Cahoon

Root Marriage

Reynolds Cahoon, 20
Thirza Stiles, 21
1810-12-11

First Plural

Lucina Roberts, 35
1842
Previous Marriages:
Peter Johnson

Subsequent Plural

Mary Hildrath, 61
1846-01-16
Thriza Stiles
Reynolds Cahoon
Lucina Roberts Johnson

Reynolds Cahoon and Thirza Stiles were among the first to learn of and practice Plural Marriage. Baptized in the fall of 1830, Reynolds was ordained to the Church’s higher priesthood the following year. In Kirtland, the Cahoons were close neighbors with many of those in Joseph Smith’s inner circle of trusted lieutenants. Reynolds received increasingly responsible positions of trust from Smith, including serving as a member of the building committees for the temples in Kirtland and Nauvoo. In Nauvoo, Thirza served as a charter member of the original Relief Society organization. The Cahoons had been married 31 years, and had five living children when Lucina Roberts Johnson was sealed for eternity to Reynolds in early 1842, followed by Mary Hildreth in 1846.

Vermonters Lucina Johnson and her first husband, Peter Henry Johnson (d. 1838) were early converts who wished to gather to the Church’s Kirtland headquarters. Tragically, while on the water in route to Kirtland, Peter and two of the Johnson children died of cholera. They and the family’s belongings were hastily committed to the Ohio River to avoid contagion. The widowed and impoverished Lucina and three remaining children, ages ten, five and two years, reached Kirtland, but there is no record of how they survived in the next few years or made their way to Nauvoo by 1841 or why, beyond their economic vulnerability, they might have been joined to the Cahoon family.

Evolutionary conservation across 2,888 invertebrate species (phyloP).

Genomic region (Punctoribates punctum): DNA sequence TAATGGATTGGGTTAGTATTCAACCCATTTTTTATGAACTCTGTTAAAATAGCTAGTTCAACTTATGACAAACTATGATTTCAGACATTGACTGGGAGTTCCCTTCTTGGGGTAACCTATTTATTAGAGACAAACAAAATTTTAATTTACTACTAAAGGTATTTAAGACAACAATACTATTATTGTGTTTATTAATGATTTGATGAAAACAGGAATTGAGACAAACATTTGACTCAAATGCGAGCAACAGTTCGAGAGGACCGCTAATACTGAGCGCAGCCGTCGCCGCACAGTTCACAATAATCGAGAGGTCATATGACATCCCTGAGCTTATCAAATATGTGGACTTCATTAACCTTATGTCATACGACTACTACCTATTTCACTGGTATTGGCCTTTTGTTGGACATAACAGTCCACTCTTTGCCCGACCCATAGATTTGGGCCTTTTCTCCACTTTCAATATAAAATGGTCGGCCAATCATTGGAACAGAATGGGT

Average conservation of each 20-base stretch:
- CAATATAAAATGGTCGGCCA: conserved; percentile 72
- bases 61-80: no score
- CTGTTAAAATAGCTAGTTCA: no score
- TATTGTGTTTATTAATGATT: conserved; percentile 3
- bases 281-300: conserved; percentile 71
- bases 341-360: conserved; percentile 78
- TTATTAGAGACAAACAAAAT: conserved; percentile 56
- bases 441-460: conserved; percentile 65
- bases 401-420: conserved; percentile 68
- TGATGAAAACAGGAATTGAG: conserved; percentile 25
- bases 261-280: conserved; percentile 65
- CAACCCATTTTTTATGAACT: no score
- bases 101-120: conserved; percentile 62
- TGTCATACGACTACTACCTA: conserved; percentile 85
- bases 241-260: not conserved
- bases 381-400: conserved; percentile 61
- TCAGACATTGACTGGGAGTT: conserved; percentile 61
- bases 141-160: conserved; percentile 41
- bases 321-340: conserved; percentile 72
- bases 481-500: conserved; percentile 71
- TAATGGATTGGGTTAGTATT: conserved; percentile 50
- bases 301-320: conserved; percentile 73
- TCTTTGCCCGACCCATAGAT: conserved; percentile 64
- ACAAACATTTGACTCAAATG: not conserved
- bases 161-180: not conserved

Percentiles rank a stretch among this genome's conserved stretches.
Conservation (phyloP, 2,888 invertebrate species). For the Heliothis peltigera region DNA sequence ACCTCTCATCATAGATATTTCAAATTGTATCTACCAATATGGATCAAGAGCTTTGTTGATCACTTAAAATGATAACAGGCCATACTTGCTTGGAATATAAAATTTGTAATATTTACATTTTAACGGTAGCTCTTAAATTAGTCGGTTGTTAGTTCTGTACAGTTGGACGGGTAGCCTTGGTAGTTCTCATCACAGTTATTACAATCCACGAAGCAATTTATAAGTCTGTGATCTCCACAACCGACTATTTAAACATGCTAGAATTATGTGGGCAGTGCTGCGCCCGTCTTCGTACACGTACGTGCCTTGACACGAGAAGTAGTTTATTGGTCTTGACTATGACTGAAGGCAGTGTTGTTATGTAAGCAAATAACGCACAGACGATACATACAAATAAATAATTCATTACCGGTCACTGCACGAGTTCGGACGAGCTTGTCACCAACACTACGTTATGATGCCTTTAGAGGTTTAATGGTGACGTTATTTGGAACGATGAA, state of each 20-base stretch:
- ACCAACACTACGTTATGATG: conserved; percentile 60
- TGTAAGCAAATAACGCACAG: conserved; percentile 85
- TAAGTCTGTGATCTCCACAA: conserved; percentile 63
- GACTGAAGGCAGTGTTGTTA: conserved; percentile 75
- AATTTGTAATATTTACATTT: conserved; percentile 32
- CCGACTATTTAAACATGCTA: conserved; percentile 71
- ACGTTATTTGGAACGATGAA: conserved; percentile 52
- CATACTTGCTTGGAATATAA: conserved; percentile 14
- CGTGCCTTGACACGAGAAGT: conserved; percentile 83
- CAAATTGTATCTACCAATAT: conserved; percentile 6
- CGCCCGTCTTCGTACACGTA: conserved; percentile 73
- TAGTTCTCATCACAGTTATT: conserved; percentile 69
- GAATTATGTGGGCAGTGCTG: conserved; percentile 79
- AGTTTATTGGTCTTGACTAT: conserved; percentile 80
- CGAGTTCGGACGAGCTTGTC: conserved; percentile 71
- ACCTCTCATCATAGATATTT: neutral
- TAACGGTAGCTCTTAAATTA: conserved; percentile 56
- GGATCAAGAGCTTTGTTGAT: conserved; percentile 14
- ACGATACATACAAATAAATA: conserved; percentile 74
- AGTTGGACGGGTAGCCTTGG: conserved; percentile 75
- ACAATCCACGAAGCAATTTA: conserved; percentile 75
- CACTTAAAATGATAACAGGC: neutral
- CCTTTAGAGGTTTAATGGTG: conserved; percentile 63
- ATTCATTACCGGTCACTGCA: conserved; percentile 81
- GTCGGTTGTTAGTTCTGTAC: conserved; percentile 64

Mary Hildreth was born in Connecticut and no other information about her or her relationship with Reynolds is known. According to incomplete historical records, Reynolds may also have been sealed for eternity in January 1846 to a woman named Mary Atherton, though similarities between her date of birth and that of Mary Hildreth has caused some scholars to wonder whether they are the same woman. In any case, no woman fitting either Mary’s description is known to have migrated to Utah in the pioneer companies.

The Cahoon family travelled to Winter Quarters, Nebraska in 1846 and remained there for two years. In 1848, Reynolds, Thirza, Lucina, and their children migrated to Utah where they settled in Salt Lake City. Reynolds and Lucina both passed away in 1861, he at age 71, she at 55. Six years later, Thirza died at age 78.

Thirza bore eight children. Lucina had three children with Reynolds, in addition to three from her first marriage to Peter Henry Johnson; two of her children with Reynolds survived to adulthood, both dying in 1911. Mary had no known children.


Sources

Bergera, Gary James. “Identifying the Earliest Mormon Polygamists, 1841–44,” Dialogue: A Journal of Mormon Thought 38, no.3 (2005): 1–74. 

“Cahoon, Lucina,” “Cahoon, Reynolds,” and “Cahoon, Thirza,” Pioneer Database 1847–1868, https://history.churchofjesuschrist.org/overlandtravel/.

“Cahoon, Reynolds,” The Joseph Smith Papershttps://www.josephsmithpapers.org/person/reynolds-cahoon.

“Cahoon, Thirza Stiles,” The First Fifty Years of Relief Society, https://www.churchhistorianspress.org/the-first-fifty-years-of-relief-society/people/thirza-stiles-cahoon?letter=C&lang=eng.

“Reynolds Cahoon,” and “Thirza Stiles Cahoon,” FindAGravehttps://www.findagrave.com.

Stella Cahoon Shurtleff and Brent Farrington Cahoon, comps. Reynolds Cahoon and His Stalwart Sons: Utah Pioneers (Salt Lake City: Paragon Press, 1960), 82. https://archive.org/details/reynoldscahoonhi00shur/.